Even the interaction of light with small molecules, which exist of only a few number of atoms, are complex mechanisms and the electronic structure allows coupling between a vast variety of states and configurations. Our research aims at the detailed understanding of these so called non-adiabatic processes, that proceed during photochemical reactions.
We use a femtosecond laser to excite molecules with a pump pulse and observe the light induced reaction mechanisms by a time-delayed ionization pulse, producing what you may call someway ‘molecular movies’ . By measuring the photoelectrons, the photoions, or also both of them in coincidence (PEPICO, see below), we draw conclusions about molecular transition state dynamics that change after the light-molecule interaction and therefore follow the photochemical reaction in real time.
Figure 1: Schematic of our pump-probe setup. Femtosecond laser pulses, that can be frequency doubled, tripled, or generally tuned with an Opcital Parametric Amplifier, succesively excite and ionize molecules in a high vacuum apparatus. The time-of-flight of the electrons and/or ions is measured, which compares directly to their kinetic energy and their charge-to-mass ratio, respectively.
The PEPICO (PhotoElectron-PhotoIon-COincidence) detection method
Chemical reactions are always connected with rearrangments of molecular structure and composition and therefore changes in masses of the participating moieties. To get a full picture about the photoinduced dynamics, we measure the probed photoelectrons in coincidence with the ion charge-to-mass ratios. The electron kinetic energy tells us about the electronic structure our investigated system resides in at the moment of ionization, whereas the measured ionic mass ties the connection to the participating molecule of the reaction.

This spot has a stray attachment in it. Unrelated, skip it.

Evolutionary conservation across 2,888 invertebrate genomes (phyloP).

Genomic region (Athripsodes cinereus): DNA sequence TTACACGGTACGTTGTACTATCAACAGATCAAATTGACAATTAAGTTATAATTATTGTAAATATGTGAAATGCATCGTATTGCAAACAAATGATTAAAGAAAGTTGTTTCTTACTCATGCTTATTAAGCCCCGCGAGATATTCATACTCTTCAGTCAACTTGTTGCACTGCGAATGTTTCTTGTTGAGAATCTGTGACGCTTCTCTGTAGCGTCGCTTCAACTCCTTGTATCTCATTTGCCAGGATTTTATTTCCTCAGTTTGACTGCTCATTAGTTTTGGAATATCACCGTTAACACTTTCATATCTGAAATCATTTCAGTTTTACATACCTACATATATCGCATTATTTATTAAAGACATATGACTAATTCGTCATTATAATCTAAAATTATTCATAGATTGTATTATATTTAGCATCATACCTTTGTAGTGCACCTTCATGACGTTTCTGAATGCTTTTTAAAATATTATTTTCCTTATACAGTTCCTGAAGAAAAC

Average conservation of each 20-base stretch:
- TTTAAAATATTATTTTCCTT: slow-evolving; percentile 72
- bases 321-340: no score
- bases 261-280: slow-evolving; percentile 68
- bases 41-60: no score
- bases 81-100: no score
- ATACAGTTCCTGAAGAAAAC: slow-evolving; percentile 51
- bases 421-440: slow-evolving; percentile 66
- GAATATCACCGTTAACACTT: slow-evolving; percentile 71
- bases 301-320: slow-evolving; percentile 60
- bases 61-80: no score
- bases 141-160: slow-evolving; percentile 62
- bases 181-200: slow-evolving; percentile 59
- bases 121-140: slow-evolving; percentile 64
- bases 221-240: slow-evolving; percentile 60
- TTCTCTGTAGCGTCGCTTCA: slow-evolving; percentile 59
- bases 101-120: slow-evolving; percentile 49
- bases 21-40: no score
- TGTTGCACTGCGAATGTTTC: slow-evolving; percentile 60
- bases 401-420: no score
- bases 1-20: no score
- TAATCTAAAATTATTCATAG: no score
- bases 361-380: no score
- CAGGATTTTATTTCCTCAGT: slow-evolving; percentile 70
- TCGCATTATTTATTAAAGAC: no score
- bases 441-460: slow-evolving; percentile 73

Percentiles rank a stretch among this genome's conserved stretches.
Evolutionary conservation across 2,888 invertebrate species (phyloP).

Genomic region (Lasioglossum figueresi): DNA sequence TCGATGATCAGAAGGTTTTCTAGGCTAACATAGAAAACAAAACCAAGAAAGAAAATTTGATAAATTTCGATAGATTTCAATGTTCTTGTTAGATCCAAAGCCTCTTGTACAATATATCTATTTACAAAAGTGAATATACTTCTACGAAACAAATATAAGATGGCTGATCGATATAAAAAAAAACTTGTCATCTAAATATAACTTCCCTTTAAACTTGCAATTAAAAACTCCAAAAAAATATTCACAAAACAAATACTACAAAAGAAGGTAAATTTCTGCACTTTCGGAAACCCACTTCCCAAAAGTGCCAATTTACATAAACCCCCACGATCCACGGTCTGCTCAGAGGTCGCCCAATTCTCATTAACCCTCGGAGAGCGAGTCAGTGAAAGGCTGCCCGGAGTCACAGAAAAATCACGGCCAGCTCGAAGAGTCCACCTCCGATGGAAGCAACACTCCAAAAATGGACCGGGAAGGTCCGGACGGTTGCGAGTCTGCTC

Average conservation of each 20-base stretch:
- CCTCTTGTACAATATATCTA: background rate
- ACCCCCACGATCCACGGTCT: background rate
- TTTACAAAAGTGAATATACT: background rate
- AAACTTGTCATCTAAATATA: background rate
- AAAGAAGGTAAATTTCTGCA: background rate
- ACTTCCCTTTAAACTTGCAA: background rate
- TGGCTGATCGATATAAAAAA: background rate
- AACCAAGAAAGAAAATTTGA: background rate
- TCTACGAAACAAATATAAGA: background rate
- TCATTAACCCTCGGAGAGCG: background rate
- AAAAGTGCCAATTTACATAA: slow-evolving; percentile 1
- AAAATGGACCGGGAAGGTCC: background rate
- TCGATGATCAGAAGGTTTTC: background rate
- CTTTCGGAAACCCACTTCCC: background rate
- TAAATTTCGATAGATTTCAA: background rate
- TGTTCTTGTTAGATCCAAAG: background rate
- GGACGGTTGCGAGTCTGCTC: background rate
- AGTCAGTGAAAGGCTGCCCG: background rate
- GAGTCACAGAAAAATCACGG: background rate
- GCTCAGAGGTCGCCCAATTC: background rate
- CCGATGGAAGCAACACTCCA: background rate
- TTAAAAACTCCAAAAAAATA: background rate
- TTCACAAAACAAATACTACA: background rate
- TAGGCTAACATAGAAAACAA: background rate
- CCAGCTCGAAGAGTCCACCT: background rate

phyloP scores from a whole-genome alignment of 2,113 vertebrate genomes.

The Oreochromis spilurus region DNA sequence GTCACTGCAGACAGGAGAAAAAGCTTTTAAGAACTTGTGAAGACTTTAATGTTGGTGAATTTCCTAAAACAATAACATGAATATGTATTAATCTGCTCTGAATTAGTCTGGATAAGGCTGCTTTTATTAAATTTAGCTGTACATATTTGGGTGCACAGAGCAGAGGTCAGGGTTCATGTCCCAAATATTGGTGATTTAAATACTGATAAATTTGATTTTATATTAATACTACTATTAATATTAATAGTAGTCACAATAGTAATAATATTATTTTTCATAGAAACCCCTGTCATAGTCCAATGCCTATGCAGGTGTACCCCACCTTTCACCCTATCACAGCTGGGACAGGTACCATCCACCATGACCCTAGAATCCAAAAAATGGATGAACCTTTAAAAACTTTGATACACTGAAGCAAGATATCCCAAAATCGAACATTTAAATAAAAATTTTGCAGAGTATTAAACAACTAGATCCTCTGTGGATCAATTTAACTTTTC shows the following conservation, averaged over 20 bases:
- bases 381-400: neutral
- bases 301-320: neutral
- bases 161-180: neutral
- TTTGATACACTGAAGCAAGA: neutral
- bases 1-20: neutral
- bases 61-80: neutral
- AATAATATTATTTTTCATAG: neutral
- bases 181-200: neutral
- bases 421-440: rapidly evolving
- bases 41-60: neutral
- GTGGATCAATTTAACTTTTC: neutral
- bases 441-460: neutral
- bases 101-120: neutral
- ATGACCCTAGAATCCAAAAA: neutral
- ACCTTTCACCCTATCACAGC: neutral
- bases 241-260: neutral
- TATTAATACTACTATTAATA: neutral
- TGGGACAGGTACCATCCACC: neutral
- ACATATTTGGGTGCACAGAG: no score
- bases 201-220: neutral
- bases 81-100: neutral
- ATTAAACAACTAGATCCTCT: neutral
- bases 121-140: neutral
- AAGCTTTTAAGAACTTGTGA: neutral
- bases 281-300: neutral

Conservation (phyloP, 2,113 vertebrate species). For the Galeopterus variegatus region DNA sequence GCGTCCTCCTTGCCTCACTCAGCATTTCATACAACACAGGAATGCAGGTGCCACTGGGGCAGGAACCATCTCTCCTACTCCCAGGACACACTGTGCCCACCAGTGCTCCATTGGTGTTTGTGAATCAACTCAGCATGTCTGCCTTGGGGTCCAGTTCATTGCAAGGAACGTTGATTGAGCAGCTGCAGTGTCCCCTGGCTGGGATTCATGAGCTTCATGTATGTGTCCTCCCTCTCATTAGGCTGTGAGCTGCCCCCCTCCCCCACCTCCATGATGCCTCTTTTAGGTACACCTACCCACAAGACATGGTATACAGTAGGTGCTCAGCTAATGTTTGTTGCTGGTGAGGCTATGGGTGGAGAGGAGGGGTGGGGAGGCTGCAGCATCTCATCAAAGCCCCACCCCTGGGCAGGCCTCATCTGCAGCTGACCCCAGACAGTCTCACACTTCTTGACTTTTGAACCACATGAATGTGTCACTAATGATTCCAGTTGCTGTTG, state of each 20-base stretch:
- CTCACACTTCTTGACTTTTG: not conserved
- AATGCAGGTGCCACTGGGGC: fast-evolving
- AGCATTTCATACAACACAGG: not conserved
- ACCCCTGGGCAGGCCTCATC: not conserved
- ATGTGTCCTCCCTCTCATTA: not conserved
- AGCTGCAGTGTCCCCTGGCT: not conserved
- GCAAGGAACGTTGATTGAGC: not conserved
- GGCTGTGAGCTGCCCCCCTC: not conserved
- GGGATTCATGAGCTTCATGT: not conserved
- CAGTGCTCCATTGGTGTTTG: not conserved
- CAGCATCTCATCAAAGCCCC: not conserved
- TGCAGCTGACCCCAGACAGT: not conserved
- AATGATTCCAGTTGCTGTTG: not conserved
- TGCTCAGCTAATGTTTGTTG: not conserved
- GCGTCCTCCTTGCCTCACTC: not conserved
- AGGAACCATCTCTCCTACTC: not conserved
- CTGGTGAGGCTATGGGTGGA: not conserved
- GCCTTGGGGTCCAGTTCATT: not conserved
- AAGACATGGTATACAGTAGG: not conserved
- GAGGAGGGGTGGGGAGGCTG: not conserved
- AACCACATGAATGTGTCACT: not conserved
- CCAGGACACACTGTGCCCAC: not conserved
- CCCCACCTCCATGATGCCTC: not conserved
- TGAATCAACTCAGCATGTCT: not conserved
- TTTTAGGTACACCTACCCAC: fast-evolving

Figure 2: Photoelectron spectrum (upper left) and photoion spectrum (upper right) of the molecule acetone after photoexcitation and subsequent photoionization. The PEPICO sepectrum (lower one) combines both measured yields and connects the photoelectron energies to the photoion masses, giving insight into fragmentation dynamics.
In order to make a clear connection between the electron kinetic energy and ion mass, the assignment of exactly one electron and one ion at the same acquisition event must be made. In order to guarantee that both of them stem from the same ionization event (what we call a true coincidence) and not from multipe events where not all products are measured (what we label then a false coincidence), one usually significantly reduces the ionization rate, which in turn increases the measurment time drastically. Recently, we were however able to overcome this disadvantage by developing evaluation methods based on Bayesian probability theory in cooperation with the Von der Linden group of the in-house Institute of Theoretical and Computational Physics at TU Graz. The corresponding codes (open source available) can be in principal adapted for all coincidence techniques, where one deals with the problems of strong background signals and tedious measuring times due to low ionization rates.
For further information see our recently published article:
link to article
And the link to the source code on GitHub: